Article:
I have an on-off/love-hate relationship with some of the beers that I brew.
Some I taste when I’m kegging or bottling and I know that that particular beer is going to be great. Others take a while to warm to…and that can be for a number of reasons…
Sometimes the beer just needs time to condition and show it’s best, other times it just needs to damn-well clear; believe me, once you’ve tasted an un-cleared, still yeast-bitten beer, or one that’s just too young, your memory can be haunted by it for that entire keg-full.
With this beer (https://yeastismybitch.com/2015/07/23/summer-summit-pale-ale/), a number of things happened: I wanted some body in the beer so added a nice bit of wheat malt to thicken it up a bit; then I wanted it to be clear before visitors came for the weekend, so I fined it with some gelatine.
Fining with gelatine is simplicity itself, I used the Doctor Oetker powdered variety and dissolved a teaspoon worth in 200ml of warmish water and then gently heated that up to a little below boiling for a couple of minutes.
As I kegged the beer I poured the lot in. No shaking, no buggering about, I just poured it in when transferring from the carboy into the keg.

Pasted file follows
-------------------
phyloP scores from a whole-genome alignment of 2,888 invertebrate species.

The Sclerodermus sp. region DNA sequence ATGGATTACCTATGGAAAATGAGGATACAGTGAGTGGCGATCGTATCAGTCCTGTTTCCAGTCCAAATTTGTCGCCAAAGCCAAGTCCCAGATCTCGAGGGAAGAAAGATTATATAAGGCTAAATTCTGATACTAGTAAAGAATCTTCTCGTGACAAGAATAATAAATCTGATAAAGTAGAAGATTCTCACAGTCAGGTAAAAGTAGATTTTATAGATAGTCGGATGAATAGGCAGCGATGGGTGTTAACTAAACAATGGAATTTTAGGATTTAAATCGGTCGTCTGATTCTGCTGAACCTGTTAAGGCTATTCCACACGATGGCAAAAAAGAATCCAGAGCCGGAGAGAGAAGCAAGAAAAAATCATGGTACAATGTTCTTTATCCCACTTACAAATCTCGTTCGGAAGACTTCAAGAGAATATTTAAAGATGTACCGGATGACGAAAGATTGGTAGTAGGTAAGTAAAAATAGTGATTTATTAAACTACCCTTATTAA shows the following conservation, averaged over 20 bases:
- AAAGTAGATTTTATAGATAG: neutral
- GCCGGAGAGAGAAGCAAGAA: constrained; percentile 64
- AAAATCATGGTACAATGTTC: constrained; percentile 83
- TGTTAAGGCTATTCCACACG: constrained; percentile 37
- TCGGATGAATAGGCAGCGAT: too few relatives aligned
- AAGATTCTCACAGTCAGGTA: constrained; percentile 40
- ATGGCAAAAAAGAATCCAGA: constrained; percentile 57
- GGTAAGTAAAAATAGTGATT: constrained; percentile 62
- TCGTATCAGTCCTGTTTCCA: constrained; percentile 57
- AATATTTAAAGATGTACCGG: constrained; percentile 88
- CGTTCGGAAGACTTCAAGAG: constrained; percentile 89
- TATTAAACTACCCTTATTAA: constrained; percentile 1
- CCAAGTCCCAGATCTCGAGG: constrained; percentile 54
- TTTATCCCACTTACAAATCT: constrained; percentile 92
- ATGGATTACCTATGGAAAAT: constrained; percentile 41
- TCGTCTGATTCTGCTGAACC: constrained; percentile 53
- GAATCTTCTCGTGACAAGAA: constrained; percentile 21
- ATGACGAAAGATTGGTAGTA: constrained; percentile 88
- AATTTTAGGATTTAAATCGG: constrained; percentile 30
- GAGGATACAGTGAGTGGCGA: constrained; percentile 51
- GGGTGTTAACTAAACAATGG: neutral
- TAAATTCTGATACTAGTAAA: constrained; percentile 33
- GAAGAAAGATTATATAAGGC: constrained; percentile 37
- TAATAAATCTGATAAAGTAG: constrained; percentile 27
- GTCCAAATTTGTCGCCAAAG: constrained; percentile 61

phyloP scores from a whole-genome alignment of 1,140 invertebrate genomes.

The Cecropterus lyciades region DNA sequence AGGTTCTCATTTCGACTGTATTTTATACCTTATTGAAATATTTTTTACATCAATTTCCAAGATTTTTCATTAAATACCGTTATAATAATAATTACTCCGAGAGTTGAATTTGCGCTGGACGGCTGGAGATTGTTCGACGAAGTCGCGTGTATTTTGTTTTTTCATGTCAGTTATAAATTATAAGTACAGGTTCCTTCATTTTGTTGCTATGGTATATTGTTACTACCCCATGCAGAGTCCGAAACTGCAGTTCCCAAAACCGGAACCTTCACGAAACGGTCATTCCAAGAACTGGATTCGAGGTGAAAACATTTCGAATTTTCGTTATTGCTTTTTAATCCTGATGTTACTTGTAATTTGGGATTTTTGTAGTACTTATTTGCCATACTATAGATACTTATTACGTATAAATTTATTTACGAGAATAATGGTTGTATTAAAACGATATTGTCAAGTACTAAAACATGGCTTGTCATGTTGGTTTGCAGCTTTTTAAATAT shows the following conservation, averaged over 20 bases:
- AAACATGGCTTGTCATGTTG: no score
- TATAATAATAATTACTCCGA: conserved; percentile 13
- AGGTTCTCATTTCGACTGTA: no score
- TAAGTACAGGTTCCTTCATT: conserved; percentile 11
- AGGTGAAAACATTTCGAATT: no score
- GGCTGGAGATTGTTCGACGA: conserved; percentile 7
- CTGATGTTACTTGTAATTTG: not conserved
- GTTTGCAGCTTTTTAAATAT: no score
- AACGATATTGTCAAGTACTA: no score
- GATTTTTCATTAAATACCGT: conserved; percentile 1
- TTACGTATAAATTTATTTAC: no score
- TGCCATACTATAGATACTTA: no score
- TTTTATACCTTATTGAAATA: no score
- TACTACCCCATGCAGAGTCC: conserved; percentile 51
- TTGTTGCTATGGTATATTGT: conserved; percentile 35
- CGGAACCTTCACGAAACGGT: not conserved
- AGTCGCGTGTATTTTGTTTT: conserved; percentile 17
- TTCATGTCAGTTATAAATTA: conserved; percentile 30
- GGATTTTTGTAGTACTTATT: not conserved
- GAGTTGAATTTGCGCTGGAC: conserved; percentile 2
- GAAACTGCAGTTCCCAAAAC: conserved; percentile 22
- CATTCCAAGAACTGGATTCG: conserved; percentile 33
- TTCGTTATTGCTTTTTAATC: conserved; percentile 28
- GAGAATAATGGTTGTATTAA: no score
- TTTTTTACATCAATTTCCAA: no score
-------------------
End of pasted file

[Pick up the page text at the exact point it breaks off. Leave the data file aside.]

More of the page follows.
I didn’t cold-crash it as I don’t have refrigeration (yet) but let it sit at about 18C for a day or so. After this the beer was pouring relatively clear and smelt and looked good.
Then our guests cancelled out and I was left with a keg of beer all to myself (shame)
This pale ale poured a lovely polished brass yellow and had a great retentive sticky head. The aroma was malty, straightforward and nicely hoppy for a pale ale.
In the taste I got sweet malts, a clean yeast profile (due to US-05) and a faintly perceptible candyish edge from the Thai palm sugar.
The hops were there; crisply tasty, and provided a light and refreshing bitterness that prompts much elbow-bending and supping.
All was good. It’s not an spectacular beer; but it’s good, drinkable and just what I was after.
Then things got weird. About an hour after drinking this beer, I noticed that there was a distinctly fatty, slick feeling in my mouth – like I’d had a really rich and meaty meal…something like a rib-eye steak.
I can only assume that this as a result of the gelatine being in suspension still and also maybe due to the additional wheat malt in the grist.
I ended up dumping about a litre of this beer – just to get rid of that weird slickness in the taste. It’s fine now (and has independently been proved so) but I still can’t get the taste “memory” out of my head…
Next time if I fine with gelatine, I’ll be crash-cooling the keg straight afterwards and dumping at least the first pint!
(Yes, alright…I forgot to take a picture. I’ll put one up when I remember…)